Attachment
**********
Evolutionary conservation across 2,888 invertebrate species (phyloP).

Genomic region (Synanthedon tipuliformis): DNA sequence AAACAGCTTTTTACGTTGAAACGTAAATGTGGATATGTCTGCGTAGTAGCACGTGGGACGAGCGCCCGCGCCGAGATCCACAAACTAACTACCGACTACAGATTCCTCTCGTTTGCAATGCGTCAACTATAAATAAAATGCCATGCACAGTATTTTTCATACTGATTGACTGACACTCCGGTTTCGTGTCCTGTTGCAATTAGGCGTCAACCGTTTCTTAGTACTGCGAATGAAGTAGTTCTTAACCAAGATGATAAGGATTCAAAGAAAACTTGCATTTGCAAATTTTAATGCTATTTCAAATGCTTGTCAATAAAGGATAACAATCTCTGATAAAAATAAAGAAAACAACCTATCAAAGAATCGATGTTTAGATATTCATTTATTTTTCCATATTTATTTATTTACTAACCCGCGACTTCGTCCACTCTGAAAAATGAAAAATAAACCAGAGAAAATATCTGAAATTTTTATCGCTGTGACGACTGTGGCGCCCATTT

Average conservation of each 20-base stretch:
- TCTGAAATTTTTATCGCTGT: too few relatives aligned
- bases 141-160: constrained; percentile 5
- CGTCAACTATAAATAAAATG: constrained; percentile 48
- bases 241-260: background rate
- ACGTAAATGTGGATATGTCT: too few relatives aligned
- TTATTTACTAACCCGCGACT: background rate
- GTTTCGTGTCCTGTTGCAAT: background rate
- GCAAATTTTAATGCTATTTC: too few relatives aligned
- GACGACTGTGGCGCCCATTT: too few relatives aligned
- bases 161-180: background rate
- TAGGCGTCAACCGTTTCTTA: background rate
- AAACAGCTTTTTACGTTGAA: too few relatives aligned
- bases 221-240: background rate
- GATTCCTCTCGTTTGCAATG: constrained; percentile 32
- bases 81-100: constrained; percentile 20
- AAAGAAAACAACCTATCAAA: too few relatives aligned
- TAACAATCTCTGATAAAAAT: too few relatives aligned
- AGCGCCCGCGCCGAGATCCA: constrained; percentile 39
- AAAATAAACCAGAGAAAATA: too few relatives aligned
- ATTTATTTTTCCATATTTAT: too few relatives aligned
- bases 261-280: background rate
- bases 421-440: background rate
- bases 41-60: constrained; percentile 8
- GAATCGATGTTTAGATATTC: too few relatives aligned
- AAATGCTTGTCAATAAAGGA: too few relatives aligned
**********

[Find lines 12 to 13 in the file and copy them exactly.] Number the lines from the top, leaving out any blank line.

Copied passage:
- GACGACTGTGGCGCCCATTT: too few relatives aligned
- bases 161-180: background rate